Litharge (from Greek lithargyros, lithos (stone) + argyros (silver) λιθάργυρος) is one of the natural mineral forms of lead(II) oxide, PbO. Litharge is a secondary mineral which forms from the oxidation of galena ores. It forms as coatings and encrustations with internal tetragonal crystal structure. It is dimorphous with the orthorhombic form massicot. It forms soft (Mohs hardness of 2), red, greasy-appearing crusts with a very high specific gravity of 9.14–9.35. PbO may be prepared by heating lead metal in air at approximately 600 °C (lead melts at only 300 °C). At this temperature it is also the end product of heating of other lead oxides in air.[5] This is often done with a set of bellows pumping air over molten lead and causing the oxidized product to slip or fall off the top into a receptacle, where it quickly solidifies in minute scales.[6]

CategoryOxide minerals
(repeating unit)
IMA symbolLit[1]
Strunz classification4.AC.20
Crystal systemTetragonal
Crystal classDitetragonal dipyramidal (4/mmm)
H-M symbol: (4/m 2/m 2/m)
Space groupP4/nmm
CleavageDistinct/Good. On {110}
Mohs scale hardness2
Lustergreasy, dull
PbO2 –(293 °C)→ Pb12O19 –(351 °C)→ Pb12O17 –(375 °C)→ Pb3O4 –(605 °C)→ PbO

Historical terminologyEdit

Historically, the term "litharge" has been combined to refer to other similar substances. For example, litharge of gold is litharge mixed with red lead, giving it a red color; litharge of bismuth is a similar result of the oxidation of bismuth; litharge of silver is litharge that comes as a by-product of separating silver from lead, in fact litharge originally meant the mineral residue from silver refining. The term has also been used as a synonym for white lead or red lead.[7]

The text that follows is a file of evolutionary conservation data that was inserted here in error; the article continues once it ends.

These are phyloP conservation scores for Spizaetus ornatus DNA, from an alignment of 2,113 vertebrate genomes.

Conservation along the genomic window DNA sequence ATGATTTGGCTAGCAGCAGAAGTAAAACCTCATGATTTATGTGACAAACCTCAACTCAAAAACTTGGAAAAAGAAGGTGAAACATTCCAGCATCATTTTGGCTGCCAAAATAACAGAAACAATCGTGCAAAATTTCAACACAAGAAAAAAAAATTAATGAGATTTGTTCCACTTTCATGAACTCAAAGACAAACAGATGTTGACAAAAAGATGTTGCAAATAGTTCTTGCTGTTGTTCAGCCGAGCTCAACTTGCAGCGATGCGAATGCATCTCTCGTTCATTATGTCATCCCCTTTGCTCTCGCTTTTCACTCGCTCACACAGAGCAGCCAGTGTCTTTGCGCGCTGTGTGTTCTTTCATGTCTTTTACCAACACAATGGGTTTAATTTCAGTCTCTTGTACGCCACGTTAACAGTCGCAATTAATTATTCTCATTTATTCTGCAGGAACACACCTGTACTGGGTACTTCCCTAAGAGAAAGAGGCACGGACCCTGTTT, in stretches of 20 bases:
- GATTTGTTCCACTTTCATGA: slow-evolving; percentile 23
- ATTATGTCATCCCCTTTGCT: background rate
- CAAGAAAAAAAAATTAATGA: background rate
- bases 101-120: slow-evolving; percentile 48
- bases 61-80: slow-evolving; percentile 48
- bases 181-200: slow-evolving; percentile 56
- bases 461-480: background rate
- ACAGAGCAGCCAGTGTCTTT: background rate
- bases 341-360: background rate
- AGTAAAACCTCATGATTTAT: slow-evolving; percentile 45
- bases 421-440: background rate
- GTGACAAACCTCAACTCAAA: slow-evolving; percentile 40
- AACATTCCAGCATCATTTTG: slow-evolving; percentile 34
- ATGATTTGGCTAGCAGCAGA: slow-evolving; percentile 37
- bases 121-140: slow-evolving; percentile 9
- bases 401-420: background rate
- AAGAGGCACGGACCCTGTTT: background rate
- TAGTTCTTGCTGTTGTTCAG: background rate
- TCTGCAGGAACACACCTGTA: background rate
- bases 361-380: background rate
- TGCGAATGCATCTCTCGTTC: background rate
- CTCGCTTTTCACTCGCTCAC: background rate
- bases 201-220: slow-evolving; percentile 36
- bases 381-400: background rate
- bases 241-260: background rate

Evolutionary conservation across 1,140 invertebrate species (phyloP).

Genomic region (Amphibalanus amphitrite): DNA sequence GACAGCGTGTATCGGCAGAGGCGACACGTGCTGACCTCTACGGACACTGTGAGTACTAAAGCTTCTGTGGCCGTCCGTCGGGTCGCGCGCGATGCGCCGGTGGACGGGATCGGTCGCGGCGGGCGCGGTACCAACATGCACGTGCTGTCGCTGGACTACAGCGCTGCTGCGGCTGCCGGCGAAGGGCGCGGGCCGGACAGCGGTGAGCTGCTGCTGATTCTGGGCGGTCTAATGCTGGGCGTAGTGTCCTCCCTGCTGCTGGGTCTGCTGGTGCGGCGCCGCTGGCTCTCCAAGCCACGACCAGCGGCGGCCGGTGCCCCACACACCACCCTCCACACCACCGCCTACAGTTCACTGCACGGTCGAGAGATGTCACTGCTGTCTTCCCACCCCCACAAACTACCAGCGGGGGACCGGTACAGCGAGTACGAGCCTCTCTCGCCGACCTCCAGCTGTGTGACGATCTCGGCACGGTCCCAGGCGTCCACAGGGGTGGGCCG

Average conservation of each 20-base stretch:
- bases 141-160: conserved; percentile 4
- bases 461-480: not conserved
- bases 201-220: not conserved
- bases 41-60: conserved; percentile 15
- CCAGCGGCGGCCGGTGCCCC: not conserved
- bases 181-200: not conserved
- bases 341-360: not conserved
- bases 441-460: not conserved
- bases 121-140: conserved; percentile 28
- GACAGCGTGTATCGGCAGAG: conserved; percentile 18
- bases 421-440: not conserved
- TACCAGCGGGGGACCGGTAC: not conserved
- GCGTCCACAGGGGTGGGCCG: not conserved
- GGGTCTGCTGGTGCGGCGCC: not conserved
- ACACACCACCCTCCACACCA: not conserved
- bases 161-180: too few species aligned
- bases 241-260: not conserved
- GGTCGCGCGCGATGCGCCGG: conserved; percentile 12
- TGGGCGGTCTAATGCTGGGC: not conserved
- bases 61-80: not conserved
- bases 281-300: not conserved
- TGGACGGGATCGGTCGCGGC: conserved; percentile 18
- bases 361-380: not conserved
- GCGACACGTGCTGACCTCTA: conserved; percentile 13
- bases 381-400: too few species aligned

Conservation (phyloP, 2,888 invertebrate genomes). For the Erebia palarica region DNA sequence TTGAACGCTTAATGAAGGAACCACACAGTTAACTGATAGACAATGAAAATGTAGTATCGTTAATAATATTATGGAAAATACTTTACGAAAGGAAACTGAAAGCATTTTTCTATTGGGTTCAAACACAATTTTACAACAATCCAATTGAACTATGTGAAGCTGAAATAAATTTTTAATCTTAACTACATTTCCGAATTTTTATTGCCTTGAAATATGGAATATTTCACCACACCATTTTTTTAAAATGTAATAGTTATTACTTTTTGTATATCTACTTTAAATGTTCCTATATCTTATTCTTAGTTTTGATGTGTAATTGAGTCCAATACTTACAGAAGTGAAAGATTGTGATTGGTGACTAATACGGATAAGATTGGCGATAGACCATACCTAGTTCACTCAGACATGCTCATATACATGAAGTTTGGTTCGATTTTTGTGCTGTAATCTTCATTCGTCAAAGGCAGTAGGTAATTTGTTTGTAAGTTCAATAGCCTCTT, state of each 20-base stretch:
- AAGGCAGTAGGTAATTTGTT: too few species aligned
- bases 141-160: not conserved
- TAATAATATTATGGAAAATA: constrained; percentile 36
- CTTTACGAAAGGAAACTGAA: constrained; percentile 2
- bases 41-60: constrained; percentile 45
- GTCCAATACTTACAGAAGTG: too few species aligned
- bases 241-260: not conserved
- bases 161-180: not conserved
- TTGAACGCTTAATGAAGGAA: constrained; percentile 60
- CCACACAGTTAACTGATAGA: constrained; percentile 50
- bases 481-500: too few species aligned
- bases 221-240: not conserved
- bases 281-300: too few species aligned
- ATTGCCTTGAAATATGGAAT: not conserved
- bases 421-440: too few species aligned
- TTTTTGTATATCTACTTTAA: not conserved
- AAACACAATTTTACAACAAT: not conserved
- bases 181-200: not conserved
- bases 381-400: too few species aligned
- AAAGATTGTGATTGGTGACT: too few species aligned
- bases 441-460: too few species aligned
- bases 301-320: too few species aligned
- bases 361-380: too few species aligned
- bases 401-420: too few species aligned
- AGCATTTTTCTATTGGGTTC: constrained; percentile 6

Litharge smeltingEdit

According to Probert, "silver ore, litharge (crude lead oxide) flux and charcoal were mixed and smelted in very small clay and stone furnaces. Resulting silver-bearing lead bullion was later refined in a second furnace which yielded fine silver, and litharge skimmings which were used again."[8]


  1. ^ Warr, L.N. (2021). "IMA–CNMNC approved mineral symbols". Mineralogical Magazine. 85 (3): 291–320. Bibcode:2021MinM...85..291W. doi:10.1180/mgm.2021.43. S2CID 235729616.
  2. ^ Mineralienatlas
  3. ^ Mindat
  4. ^ Webmineral data
  5. ^ N.N. Greenwood, A. Earnshaw, "Chemistry of Elements", 2nd edition, Butterworth-Heinemann, 1997.
  6. ^ "VI. Semivitrified Oxide of Lead - Oxide of Lead. - Plumbi Oxidum. Us. - Litiiargyrum. Br. - Litharge".
  7. ^ "litharge". Oxford English Dictionary (Online ed.). Oxford University Press. (Subscription or participating institution membership required.)
  8. ^ Alan Probert, "Bartolomé de Medina: The Patio Process and the Sixteenth Century Silver Crisis" in Bakewell, Peter, ed. Mines of Silver and Gold in the Americas. Variorum: Brookfield, 1997, pp. 96, ISBN 0860785130.

Further readingEdit

  • Anthony, John W.; Bideaux, Richard A.; Bladh, Kenneth W.; Nichols, Monte C. (2005). "Litharge". Handbook of Mineralogy. Mineral Data Publishing. Retrieved 14 March 2022.
  • Klein, Cornelis; Hurlbut, Cornelius S., Jr. (1993). Manual of mineralogy : (after James D. Dana) (21st ed.). New York: Wiley. ISBN 047157452X.